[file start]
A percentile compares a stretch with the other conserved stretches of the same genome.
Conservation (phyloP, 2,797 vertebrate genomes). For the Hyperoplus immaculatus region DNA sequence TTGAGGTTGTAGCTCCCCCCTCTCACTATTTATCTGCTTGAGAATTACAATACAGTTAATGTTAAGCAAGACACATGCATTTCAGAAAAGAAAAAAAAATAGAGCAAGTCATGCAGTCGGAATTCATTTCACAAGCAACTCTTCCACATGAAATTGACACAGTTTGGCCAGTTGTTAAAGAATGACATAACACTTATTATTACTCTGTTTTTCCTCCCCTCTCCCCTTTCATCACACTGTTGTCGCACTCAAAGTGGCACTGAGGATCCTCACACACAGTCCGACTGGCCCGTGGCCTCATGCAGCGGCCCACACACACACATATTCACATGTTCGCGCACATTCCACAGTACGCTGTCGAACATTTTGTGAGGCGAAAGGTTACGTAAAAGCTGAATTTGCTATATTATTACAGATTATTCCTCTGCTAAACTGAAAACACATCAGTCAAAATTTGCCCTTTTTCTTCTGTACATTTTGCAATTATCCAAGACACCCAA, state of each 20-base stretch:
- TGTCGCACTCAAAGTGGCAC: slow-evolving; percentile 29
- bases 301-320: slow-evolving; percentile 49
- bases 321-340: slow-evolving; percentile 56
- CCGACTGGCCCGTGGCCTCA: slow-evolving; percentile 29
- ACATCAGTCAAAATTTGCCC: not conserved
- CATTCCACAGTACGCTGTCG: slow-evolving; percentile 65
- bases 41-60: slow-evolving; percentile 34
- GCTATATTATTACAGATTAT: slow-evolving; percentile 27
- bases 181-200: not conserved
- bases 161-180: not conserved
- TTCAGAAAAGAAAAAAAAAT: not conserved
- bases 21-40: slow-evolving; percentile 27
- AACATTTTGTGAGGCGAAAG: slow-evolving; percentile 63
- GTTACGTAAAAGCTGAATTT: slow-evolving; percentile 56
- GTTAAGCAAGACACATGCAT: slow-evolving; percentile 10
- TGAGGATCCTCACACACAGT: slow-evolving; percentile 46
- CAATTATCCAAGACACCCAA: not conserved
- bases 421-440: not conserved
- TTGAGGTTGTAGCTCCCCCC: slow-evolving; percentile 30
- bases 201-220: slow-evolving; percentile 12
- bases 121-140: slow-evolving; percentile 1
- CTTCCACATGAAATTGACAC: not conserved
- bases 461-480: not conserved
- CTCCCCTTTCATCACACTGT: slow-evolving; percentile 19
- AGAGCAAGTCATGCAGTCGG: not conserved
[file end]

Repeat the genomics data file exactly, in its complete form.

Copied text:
A percentile compares a stretch with the other conserved stretches of the same genome.
Conservation (phyloP, 2,797 vertebrate genomes). For the Hyperoplus immaculatus region DNA sequence TTGAGGTTGTAGCTCCCCCCTCTCACTATTTATCTGCTTGAGAATTACAATACAGTTAATGTTAAGCAAGACACATGCATTTCAGAAAAGAAAAAAAAATAGAGCAAGTCATGCAGTCGGAATTCATTTCACAAGCAACTCTTCCACATGAAATTGACACAGTTTGGCCAGTTGTTAAAGAATGACATAACACTTATTATTACTCTGTTTTTCCTCCCCTCTCCCCTTTCATCACACTGTTGTCGCACTCAAAGTGGCACTGAGGATCCTCACACACAGTCCGACTGGCCCGTGGCCTCATGCAGCGGCCCACACACACACATATTCACATGTTCGCGCACATTCCACAGTACGCTGTCGAACATTTTGTGAGGCGAAAGGTTACGTAAAAGCTGAATTTGCTATATTATTACAGATTATTCCTCTGCTAAACTGAAAACACATCAGTCAAAATTTGCCCTTTTTCTTCTGTACATTTTGCAATTATCCAAGACACCCAA, state of each 20-base stretch:
- TGTCGCACTCAAAGTGGCAC: slow-evolving; percentile 29
- bases 301-320: slow-evolving; percentile 49
- bases 321-340: slow-evolving; percentile 56
- CCGACTGGCCCGTGGCCTCA: slow-evolving; percentile 29
- ACATCAGTCAAAATTTGCCC: not conserved
- CATTCCACAGTACGCTGTCG: slow-evolving; percentile 65
- bases 41-60: slow-evolving; percentile 34
- GCTATATTATTACAGATTAT: slow-evolving; percentile 27
- bases 181-200: not conserved
- bases 161-180: not conserved
- TTCAGAAAAGAAAAAAAAAT: not conserved
- bases 21-40: slow-evolving; percentile 27
- AACATTTTGTGAGGCGAAAG: slow-evolving; percentile 63
- GTTACGTAAAAGCTGAATTT: slow-evolving; percentile 56
- GTTAAGCAAGACACATGCAT: slow-evolving; percentile 10
- TGAGGATCCTCACACACAGT: slow-evolving; percentile 46
- CAATTATCCAAGACACCCAA: not conserved
- bases 421-440: not conserved
- TTGAGGTTGTAGCTCCCCCC: slow-evolving; percentile 30
- bases 201-220: slow-evolving; percentile 12
- bases 121-140: slow-evolving; percentile 1
- CTTCCACATGAAATTGACAC: not conserved
- bases 461-480: not conserved
- CTCCCCTTTCATCACACTGT: slow-evolving; percentile 19
- AGAGCAAGTCATGCAGTCGG: not conserved